FIRE Arctic Clouds Experiment

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An overview is given of the First ISCCP Regional Experiment Arctic Clouds Experiment that was conducted during April–July 1998. The principal goal of the field experiment was to gather the data needed to examine the impact of arctic clouds on the radiation exchange between the surface, atmosphere, and space, and to study how the surface influences the evolution of boundary layer clouds. The observations will be used to evaluate and improve climate model parameterizations of cloud and radiation processes, satellite remote sensing of cloud and surface characteristics, and understanding of cloud–radiation feedbacks in the Arctic. The experiment utilized four research aircraft that flew over surface-based observational sites in the Arctic Ocean and at Barrow, Alaska. This paper describes the programmatic and scientific objectives of the project, the experimental design (including research platforms and instrumentation), the conditions that were encountered during the field experiment, and some highlights of preliminary observations, modeling, and satellite remote sensing studies.

aUniversity of Colorado, Boulder, Colorado.

bUniversity of Washington, Seattle, Washington.

cNASA Goddard Space Right Center, Greenbelt, Maryland.

dColorado State University, Fort Collins, Colorado.

eNASA Langley Research Center, Hampton, Virginia.

fAtmospheric Environment Service, Downsview, Ontario, Canada.

gNOAA/Environmental Technology Laboratory, Boulder, Colorado.

hScripps Institution for Oceanography, La Jolla, California.

iGerber Scientific, Inc., Reston, Virginia.

jDesert Research Institute, Reno, Nevada.

kEuropean Centre for Medium-Range Weather Forecasts, Reading, United Kingdom.

lSPEC, Inc., Boulder, Colorado.

mNASA Ames Research Center, Moffett Field, California.

nInstitute for Aerospace Research, National Research Council, Ottawa, Ontario, Canada.

oAtmospheric Environment Service, Egbert, Ontario, Canada.

pUniversity of Wisconsin—Madison, Madison, Wisconsin.

Corresponding author address: Dr. J. A. Curry, Program in Atmospheric and Oceanic Sciences, University of Colorado, Box 311, Boulder, CO 80309-0311.

An overview is given of the First ISCCP Regional Experiment Arctic Clouds Experiment that was conducted during April–July 1998. The principal goal of the field experiment was to gather the data needed to examine the impact of arctic clouds on the radiation exchange between the surface, atmosphere, and space, and to study how the surface influences the evolution of boundary layer clouds. The observations will be used to evaluate and improve climate model parameterizations of cloud and radiation processes, satellite remote sensing of cloud and surface characteristics, and understanding of cloud–radiation feedbacks in the Arctic. The experiment utilized four research aircraft that flew over surface-based observational sites in the Arctic Ocean and at Barrow, Alaska. This paper describes the programmatic and scientific objectives of the project, the experimental design (including research platforms and instrumentation), the conditions that were encountered during the field experiment, and some highlights of preliminary observations, modeling, and satellite remote sensing studies.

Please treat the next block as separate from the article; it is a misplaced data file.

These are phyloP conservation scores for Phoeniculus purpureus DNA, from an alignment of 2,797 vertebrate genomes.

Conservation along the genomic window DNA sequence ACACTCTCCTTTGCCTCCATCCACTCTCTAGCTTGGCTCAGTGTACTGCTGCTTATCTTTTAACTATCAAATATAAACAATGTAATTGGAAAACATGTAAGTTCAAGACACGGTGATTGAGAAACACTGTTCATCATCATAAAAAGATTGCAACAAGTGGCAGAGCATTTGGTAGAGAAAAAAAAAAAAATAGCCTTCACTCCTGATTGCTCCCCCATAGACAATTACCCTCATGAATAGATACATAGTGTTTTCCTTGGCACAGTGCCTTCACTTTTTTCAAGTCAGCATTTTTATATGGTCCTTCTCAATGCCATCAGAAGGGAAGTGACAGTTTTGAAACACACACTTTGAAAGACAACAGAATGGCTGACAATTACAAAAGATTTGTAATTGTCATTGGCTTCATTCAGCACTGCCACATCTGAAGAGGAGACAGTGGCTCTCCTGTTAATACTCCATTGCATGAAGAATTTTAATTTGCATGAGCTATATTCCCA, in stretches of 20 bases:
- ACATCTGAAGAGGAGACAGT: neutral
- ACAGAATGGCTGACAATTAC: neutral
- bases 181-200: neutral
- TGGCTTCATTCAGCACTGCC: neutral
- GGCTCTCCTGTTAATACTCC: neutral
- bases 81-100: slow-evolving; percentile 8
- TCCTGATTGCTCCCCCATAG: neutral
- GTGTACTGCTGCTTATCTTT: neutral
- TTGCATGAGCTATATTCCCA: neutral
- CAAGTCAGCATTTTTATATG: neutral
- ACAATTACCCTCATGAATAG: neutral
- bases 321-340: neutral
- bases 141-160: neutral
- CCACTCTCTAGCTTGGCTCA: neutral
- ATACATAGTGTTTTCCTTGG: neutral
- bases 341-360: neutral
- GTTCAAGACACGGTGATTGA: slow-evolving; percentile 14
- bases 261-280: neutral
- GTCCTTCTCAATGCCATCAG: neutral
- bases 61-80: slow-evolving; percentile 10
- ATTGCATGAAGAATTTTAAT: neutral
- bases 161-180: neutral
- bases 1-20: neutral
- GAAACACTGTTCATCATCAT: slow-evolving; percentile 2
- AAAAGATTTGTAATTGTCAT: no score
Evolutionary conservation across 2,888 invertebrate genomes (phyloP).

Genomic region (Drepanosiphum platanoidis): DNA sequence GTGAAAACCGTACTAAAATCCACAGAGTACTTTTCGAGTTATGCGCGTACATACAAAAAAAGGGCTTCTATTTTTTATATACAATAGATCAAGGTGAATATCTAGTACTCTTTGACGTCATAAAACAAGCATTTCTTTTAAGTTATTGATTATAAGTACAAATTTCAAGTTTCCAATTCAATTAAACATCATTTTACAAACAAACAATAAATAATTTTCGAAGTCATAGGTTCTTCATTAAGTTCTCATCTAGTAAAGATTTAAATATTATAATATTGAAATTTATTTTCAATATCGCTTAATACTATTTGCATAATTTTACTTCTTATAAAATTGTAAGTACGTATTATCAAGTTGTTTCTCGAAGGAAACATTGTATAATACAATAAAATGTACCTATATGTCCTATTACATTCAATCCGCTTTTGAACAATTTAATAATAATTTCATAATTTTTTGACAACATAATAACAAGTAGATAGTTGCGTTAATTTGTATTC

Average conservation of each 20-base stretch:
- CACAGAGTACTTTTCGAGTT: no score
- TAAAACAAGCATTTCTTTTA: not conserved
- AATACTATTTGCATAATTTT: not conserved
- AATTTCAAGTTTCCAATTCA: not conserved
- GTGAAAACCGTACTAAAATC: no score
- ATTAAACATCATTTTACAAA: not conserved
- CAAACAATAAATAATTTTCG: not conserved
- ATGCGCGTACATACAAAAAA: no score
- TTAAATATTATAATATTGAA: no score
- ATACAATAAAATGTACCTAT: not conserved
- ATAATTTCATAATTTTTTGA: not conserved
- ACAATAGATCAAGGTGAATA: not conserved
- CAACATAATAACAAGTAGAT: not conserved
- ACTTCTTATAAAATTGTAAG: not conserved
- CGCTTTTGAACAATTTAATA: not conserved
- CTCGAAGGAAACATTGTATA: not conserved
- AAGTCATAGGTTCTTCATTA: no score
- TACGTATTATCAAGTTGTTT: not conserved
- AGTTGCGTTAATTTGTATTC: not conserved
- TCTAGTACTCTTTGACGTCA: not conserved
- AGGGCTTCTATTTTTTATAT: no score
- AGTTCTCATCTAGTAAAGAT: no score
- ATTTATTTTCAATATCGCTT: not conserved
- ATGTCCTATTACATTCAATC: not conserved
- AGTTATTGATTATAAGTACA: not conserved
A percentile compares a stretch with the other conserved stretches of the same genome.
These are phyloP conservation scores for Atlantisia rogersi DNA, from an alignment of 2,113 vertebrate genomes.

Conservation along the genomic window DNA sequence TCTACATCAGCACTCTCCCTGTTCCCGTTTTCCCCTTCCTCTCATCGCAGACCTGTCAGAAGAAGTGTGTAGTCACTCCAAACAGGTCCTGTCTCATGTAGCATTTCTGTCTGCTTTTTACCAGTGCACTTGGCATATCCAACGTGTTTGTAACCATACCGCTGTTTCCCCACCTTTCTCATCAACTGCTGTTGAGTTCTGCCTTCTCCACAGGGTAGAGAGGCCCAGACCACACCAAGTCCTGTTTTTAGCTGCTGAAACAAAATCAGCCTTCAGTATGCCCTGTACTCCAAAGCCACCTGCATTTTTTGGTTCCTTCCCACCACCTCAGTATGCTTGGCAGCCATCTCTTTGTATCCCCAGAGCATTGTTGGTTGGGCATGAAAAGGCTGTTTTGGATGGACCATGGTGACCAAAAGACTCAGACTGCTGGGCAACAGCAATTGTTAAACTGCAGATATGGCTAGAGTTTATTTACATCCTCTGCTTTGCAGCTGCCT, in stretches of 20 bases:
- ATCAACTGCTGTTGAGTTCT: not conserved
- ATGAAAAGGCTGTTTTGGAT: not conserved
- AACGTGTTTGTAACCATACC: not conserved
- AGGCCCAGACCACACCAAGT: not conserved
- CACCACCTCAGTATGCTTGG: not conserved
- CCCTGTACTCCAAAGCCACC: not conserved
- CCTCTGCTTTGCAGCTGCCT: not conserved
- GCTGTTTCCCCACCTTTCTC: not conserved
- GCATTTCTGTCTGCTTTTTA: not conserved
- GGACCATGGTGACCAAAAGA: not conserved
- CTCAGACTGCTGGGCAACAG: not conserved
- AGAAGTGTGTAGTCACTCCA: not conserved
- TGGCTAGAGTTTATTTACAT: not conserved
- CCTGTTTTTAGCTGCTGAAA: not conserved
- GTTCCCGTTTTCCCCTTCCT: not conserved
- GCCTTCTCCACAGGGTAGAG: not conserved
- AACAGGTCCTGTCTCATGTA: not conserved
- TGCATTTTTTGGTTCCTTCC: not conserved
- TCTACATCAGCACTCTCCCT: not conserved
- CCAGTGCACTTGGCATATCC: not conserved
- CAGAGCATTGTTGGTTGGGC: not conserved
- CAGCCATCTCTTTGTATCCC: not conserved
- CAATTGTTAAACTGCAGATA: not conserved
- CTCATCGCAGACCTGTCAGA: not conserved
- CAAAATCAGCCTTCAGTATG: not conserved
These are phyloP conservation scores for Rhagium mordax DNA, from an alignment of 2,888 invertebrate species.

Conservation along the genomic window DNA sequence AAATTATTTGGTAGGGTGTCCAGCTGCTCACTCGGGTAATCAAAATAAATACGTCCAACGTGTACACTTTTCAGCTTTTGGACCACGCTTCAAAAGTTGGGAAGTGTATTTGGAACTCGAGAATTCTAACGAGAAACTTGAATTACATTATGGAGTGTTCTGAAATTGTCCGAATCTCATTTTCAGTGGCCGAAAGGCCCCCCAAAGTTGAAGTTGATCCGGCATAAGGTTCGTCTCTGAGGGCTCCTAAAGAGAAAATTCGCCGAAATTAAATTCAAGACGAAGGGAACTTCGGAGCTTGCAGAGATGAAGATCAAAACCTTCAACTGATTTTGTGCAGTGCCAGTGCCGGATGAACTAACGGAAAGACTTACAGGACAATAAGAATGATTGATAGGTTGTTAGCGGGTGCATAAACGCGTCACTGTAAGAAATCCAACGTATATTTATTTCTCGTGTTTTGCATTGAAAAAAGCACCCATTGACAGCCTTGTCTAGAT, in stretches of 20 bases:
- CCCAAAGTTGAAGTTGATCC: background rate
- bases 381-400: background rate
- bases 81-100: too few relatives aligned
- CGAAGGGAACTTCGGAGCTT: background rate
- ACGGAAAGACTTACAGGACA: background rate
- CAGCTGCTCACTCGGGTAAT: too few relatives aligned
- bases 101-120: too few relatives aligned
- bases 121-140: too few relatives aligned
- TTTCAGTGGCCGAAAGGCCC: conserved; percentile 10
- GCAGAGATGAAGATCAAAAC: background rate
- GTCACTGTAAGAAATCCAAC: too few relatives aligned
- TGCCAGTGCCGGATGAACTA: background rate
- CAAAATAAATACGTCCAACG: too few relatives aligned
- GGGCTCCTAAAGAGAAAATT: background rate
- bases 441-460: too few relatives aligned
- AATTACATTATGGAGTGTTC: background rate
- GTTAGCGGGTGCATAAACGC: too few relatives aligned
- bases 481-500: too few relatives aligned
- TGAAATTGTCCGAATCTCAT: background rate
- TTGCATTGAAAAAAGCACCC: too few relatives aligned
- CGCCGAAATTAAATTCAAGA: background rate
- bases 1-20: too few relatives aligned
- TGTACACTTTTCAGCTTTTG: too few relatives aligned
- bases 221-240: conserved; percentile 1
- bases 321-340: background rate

aUniversity of Colorado, Boulder, Colorado.

bUniversity of Washington, Seattle, Washington.

cNASA Goddard Space Right Center, Greenbelt, Maryland.

dColorado State University, Fort Collins, Colorado.

eNASA Langley Research Center, Hampton, Virginia.

fAtmospheric Environment Service, Downsview, Ontario, Canada.

gNOAA/Environmental Technology Laboratory, Boulder, Colorado.

hScripps Institution for Oceanography, La Jolla, California.

iGerber Scientific, Inc., Reston, Virginia.

jDesert Research Institute, Reno, Nevada.

kEuropean Centre for Medium-Range Weather Forecasts, Reading, United Kingdom.

lSPEC, Inc., Boulder, Colorado.

mNASA Ames Research Center, Moffett Field, California.

nInstitute for Aerospace Research, National Research Council, Ottawa, Ontario, Canada.

oAtmospheric Environment Service, Egbert, Ontario, Canada.

pUniversity of Wisconsin—Madison, Madison, Wisconsin.

Corresponding author address: Dr. J. A. Curry, Program in Atmospheric and Oceanic Sciences, University of Colorado, Box 311, Boulder, CO 80309-0311.
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